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The preeminent Twyla Tharp, known for her ballet, modern and vernacular dance innovation, brings a world premiere to the Northrop in Minneapolis next year. Tharp's 60 years as a choreographer will be marked with Beethoven's "Diabelli Variations" and Philip Glass' "Aguas da Amazonia" with live music from the Chicago-based Third Coast Percussion.

The Twyla Tharp Dance program on Jan. 26 is among the highlights of Northrop's 2024-25 season, which includes a second world premiere, two Northrop Centennial Commissions, six dance engagements, five music series events and a film series.

"She's one of my artistic heroes," says Northrop's director of programming, Kristen Brogdon, about Tharp. "I'm so excited that we can host the premiere of that piece."

Besides Tharp's, the other world premiere in the upcoming season is "Children of Dharma," a Northrop Centennial commission by Ragamala Dance Company. Ragamala had to cancel its performance of "Avimukta: Where the Seeker Meets the Sacred" this spring when the Cowles Center announced its closing. The company will host a gala event on May 4 at the Center for Performing Arts for its upcoming performance that will be on the Carlson Family Stage Nov. 2.

Ragamala's new piece finds inspiration from an ancient Indian epic, the Mahabharata. "They're looking at it as a global story about the impact that violence has on people on a very individual level," Brogdon says, adding that the new piece has eco-feminism themes.

The return of two standout groups is also in the upcoming lineup. One is Shamel Pitts' "Tribe," which Northrop and the Walker Art Center have teamed up to support for a three-year engagement. (The choreographer brought his mesmerizing "Black Hole" to the Walker in March.) He and his interdisciplinary troupe will perform a duet called "Touch of Red," inspired by the quick footwork used in boxing, on March 6, 2025.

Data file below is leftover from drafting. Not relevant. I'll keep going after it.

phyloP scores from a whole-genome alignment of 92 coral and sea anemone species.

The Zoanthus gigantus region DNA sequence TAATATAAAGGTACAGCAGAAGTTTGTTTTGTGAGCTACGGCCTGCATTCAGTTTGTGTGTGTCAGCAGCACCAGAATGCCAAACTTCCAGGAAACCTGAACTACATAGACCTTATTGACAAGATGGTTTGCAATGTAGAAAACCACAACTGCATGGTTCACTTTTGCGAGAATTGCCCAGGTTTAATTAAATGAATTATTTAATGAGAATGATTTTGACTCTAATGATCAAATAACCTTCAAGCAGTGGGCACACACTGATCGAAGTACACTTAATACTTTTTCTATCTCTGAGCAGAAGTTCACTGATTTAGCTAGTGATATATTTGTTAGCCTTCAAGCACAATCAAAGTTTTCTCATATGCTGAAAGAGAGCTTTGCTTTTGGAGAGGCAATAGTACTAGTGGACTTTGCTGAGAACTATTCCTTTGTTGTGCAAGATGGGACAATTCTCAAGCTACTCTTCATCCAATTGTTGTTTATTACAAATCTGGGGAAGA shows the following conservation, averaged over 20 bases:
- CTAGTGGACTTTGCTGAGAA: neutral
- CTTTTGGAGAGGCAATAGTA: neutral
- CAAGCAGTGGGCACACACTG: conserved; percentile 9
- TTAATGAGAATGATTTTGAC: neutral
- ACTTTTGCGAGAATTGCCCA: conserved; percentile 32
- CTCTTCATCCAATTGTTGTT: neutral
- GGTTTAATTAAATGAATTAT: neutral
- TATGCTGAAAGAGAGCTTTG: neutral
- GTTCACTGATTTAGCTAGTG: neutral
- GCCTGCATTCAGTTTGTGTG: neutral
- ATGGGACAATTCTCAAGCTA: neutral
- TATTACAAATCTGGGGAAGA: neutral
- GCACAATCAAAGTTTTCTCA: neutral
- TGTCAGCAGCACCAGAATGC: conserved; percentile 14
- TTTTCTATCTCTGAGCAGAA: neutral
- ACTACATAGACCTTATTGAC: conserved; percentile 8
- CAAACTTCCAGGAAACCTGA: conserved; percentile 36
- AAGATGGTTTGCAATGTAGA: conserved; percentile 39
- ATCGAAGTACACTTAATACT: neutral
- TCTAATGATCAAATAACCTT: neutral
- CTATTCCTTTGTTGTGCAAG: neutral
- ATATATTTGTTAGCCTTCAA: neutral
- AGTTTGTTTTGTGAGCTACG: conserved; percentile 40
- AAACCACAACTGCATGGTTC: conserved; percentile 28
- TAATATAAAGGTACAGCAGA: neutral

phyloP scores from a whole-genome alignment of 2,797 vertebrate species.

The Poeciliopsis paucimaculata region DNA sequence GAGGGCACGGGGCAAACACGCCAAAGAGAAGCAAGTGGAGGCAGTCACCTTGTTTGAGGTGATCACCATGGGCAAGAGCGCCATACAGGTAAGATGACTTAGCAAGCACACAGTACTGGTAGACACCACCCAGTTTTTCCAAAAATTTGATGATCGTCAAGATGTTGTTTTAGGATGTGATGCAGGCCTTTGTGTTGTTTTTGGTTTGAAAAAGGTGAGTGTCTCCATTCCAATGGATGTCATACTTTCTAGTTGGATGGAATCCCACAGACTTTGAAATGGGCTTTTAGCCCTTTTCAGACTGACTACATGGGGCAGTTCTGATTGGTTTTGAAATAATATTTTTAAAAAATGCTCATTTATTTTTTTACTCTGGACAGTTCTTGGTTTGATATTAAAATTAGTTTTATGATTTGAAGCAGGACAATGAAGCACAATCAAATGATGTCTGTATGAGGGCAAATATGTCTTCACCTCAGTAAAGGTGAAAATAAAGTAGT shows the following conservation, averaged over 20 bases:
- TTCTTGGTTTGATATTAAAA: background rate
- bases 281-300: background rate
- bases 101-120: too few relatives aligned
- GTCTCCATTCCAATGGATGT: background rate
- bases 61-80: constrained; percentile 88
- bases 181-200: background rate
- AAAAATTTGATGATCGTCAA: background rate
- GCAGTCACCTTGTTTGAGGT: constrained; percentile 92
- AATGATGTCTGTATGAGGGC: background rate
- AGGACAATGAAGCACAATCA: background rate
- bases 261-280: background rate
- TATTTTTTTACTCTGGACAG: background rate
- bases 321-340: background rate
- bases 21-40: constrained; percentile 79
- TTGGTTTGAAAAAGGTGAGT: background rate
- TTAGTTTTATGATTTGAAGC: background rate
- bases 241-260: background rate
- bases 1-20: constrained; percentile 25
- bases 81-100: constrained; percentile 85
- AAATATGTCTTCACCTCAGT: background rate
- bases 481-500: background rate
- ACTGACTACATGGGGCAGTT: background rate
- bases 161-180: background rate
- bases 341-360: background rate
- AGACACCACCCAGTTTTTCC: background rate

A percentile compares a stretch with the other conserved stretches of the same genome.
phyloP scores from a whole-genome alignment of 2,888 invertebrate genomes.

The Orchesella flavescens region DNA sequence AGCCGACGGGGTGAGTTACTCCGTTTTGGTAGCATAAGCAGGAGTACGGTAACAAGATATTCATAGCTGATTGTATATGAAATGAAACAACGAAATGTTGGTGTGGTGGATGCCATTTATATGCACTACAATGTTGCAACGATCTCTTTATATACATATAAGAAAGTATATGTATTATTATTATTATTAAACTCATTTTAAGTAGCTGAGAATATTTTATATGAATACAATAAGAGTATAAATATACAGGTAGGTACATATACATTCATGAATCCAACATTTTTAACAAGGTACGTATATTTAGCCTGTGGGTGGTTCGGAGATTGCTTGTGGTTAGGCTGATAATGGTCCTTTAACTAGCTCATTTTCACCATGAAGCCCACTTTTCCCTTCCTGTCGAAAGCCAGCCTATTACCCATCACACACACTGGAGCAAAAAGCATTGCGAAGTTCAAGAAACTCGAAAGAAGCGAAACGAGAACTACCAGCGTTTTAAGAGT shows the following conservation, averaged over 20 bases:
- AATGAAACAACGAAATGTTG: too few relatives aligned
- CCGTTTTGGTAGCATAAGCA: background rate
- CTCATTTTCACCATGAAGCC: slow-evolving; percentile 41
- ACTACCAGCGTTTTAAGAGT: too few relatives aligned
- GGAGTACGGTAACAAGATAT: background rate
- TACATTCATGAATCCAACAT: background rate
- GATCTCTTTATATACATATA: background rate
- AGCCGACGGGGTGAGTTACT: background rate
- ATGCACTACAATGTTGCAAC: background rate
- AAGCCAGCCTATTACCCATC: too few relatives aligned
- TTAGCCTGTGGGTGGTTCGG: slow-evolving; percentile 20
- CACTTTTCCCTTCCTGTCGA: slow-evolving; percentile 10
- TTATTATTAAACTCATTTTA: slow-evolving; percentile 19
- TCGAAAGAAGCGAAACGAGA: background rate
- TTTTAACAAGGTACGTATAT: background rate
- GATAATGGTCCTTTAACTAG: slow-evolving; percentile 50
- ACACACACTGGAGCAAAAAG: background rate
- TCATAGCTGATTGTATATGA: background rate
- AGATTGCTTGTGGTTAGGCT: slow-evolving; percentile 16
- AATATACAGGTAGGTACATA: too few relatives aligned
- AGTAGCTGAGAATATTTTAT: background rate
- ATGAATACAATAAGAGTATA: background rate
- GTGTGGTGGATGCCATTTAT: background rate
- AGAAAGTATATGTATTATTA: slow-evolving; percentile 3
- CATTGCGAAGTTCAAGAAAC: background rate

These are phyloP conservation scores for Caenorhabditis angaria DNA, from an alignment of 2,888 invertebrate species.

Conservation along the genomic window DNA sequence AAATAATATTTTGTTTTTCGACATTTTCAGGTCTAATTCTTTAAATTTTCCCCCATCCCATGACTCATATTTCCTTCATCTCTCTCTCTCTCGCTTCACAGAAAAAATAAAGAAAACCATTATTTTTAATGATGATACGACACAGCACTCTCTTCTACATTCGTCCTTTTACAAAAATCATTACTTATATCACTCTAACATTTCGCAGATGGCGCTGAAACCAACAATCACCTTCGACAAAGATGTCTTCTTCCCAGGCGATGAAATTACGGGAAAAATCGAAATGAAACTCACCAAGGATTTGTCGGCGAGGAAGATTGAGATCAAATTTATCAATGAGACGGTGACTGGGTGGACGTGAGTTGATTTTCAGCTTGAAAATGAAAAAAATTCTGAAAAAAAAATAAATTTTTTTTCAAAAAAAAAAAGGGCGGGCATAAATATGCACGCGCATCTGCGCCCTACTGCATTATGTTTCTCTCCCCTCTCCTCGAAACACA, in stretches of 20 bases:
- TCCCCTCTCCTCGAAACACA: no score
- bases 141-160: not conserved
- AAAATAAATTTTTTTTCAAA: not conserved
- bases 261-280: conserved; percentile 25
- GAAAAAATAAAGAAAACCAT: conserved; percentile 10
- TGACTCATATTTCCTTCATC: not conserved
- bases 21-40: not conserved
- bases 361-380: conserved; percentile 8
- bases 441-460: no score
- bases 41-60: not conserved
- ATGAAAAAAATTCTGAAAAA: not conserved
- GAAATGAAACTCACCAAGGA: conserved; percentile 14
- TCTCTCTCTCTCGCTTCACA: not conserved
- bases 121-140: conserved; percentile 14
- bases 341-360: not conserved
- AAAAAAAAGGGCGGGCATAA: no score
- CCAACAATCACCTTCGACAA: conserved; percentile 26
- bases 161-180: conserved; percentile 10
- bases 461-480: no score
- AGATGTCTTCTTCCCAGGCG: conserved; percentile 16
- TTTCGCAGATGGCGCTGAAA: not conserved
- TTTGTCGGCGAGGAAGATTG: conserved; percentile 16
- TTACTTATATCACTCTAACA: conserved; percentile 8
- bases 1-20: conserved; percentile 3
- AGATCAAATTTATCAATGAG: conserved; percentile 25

BalletMet, from Columbus, Ohio, also returns after gracing Northrop earlier this month when the company presented a gut-wrenching duet by Edwaard Liang as part of "10,000 Dreams: A Celebration of Asian Choreography." When it performs on March 28, 2025, the company will do another work by Liang, inspired by Max Richter's recomposition of Vivaldi's "Four Seasons." BalletMet will also perform "Timeless Tide" a Northrop Centennial commission by Yue Yin, set to an original score by Michel Banabila.

Two crowd-pleasers return to the Northrop, as well: Dance Theatre of Harlem performs classic and neoclassical works on Sept. 27 and a relaxed matinee on Sept. 28. The season ends with American Ballet Theatre's presentation of the Romantic tragedy "Giselle" on April 18-19, 2025.

Northrop also continues its fruitful collaboration with Liquid Music next season. On Oct. 4, the series highlights BBC Jazz Award-winning keyboardist Kit Downes playing Northrop's Aeolian-Skinner pipe organ. He'll play with guitarist Bill Frisell and a small ensemble of string players from the St. Paul Chamber Orchestra for "Southern Bodies."

Liquid Music and Northrop also present its latest "Sun Dogs" offering pairing composers and filmmakers, with four film/new music pairings including one commission for organ, electronics and sampled vocals by Daniel Wohl and performances by the contemporary classical chamber group Alarm Will Sound.

Other offerings in the new season include a performance by Northrop's to-be-named resident artist organist, two performances by VocalEssence, and the University of Minnesota's Marching Band. Organist Aaron David Miller will accompany the Buster Keaton classic "The Cameraman," and organist Filip Presseisen makes his Northrop debut accompanying Carl Theodor Dreyer's silent film "The Passion of Joan of Arc."